The Supreme Court has held a French husband, Nicholas Granatino, to a pre-nuptial agreement which he signed prior to his marriage to German heiress, Katrin Radmacher.
Mr Granatino challenged the decision of the Court of Appeal which had significantly reduced the financial award he received from the High Court. The Supreme Court dismissed his appeal and has clarified the law relating to pre- and post-nuptial agreements.
Any suggestion that pre-nuptial agreements are not binding in England and Wales has been overturned as a result of the decision. The presumption now is that they are binding, unless they are unfair.
The Supreme Court has swept aside the view that pre-nuptial agreements are contrary to public policy. All of the circumstances of the case will be taken into account. The Court retains its discretion to overrule the agreement although weight will now be given to individual autonomy. The Supreme Court emphasised that the key is 'fairness'. Each party should intend that the agreement should be effective; should be fully aware of the implications of entering into the agreement; should have all of the information that is material to his or her decision; and should intend that the pre-nuptial agreement should govern the financial consequences of the marriage ending.
When assessing whether the terms of a pre-nuptial agreement are unfair, the Court will consider several key factors including whether the needs of one spouse or the requirement for compensation for sacrifices made during the marriage justify a departure from the terms or whether the terms prejudice the reasonable requirements of any children of the family.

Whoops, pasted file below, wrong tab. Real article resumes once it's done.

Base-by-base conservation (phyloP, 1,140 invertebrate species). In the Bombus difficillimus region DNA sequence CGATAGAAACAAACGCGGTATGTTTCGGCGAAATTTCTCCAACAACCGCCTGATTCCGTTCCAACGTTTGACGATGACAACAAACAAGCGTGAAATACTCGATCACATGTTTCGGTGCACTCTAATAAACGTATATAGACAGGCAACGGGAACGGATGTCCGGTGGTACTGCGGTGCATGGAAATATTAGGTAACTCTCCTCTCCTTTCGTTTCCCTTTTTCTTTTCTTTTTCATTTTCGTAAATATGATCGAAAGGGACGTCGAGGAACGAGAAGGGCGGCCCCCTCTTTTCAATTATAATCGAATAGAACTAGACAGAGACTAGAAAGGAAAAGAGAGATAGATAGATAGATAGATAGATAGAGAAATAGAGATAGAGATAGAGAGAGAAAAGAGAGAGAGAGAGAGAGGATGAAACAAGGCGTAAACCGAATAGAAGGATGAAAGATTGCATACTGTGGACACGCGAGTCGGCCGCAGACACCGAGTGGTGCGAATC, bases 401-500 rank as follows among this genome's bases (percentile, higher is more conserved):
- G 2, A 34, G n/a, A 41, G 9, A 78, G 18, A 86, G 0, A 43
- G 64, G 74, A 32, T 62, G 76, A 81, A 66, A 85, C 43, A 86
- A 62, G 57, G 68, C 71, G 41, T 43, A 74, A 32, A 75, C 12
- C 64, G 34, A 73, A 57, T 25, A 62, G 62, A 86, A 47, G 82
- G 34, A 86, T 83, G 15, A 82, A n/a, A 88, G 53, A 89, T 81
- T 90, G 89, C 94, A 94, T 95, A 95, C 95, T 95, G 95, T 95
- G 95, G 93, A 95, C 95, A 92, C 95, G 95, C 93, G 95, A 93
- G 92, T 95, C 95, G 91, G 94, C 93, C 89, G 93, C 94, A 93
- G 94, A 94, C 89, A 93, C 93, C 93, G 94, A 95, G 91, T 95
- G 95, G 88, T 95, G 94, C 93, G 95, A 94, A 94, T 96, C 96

In this case the Supreme Court decided the agreement was freely entered into and that both parties fully appreciated its implications. Accordingly, it was only fair to depart form the agreement to the extent necessary to cater for the needs of the children.
The Supreme Court has therefore endorsed the importance of pre-nuptial agreements in relation to the treatment of inherited assets or assets acquired by one party prior to the marriage. The Court has indicated that the shorter the marriage, the more likely the terms will be upheld in their entirety. The preservation of landed estates, ancestral homes and farms is of utmost importance to landowners and their families. Those contemplating marriage where there are significant inherited assets or inheritance prospects at stake should consider having a pre-nuptial agreement given the greater protection it should now afford in the event of divorce.
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